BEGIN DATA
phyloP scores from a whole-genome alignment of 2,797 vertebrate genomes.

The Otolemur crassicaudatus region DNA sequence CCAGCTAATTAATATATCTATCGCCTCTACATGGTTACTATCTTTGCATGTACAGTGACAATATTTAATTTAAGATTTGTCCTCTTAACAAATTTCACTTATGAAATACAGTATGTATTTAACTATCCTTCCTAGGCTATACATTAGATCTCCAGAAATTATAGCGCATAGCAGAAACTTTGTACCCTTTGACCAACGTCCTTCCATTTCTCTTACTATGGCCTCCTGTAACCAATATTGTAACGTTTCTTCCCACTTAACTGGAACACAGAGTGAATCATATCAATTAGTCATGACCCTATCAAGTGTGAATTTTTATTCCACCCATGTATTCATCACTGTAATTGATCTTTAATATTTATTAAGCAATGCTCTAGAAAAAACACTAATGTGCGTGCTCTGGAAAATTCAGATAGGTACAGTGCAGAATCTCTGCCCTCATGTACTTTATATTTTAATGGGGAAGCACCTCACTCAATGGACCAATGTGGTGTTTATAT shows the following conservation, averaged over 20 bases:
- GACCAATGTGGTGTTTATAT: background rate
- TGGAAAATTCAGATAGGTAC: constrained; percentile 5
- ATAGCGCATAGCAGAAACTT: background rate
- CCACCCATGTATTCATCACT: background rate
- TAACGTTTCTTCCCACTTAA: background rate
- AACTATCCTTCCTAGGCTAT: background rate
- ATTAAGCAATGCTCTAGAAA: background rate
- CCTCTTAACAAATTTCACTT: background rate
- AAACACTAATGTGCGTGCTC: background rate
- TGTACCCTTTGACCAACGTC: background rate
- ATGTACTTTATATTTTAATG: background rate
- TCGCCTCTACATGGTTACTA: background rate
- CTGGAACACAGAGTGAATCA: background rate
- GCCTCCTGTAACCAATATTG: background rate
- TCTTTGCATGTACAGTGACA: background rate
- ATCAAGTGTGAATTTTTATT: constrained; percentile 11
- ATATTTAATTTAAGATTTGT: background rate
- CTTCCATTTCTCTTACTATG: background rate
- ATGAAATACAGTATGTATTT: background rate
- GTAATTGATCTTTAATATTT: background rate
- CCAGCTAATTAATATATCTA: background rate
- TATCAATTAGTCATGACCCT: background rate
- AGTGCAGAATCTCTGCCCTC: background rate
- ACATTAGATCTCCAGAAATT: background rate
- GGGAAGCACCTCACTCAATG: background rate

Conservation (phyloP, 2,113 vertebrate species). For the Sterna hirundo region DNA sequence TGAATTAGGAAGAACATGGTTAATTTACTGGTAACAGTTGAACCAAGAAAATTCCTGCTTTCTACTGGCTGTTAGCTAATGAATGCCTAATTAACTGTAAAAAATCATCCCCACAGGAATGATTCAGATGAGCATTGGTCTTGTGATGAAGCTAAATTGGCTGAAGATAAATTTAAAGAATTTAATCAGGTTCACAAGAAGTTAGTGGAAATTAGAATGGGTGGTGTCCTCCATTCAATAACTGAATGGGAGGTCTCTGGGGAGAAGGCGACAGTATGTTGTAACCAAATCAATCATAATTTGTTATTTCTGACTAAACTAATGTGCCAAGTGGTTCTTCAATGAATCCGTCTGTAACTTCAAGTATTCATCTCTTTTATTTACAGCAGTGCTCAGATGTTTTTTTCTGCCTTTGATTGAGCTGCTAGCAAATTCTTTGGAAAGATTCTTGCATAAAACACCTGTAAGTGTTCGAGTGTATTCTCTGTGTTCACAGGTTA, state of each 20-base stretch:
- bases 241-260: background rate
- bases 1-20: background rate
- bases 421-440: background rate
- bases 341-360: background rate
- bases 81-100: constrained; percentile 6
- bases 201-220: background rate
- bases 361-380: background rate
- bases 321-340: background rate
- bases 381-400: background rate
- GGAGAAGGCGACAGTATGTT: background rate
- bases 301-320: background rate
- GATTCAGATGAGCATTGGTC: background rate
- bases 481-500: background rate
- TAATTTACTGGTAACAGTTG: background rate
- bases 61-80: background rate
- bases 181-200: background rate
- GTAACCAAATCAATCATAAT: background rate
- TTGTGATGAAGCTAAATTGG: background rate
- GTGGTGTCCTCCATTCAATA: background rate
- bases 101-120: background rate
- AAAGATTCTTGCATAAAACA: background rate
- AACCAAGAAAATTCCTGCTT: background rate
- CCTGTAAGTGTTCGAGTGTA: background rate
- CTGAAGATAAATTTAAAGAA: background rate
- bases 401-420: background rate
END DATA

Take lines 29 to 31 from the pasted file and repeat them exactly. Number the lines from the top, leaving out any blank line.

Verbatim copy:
- bases 241-260: background rate
- bases 1-20: background rate
- bases 421-440: background rate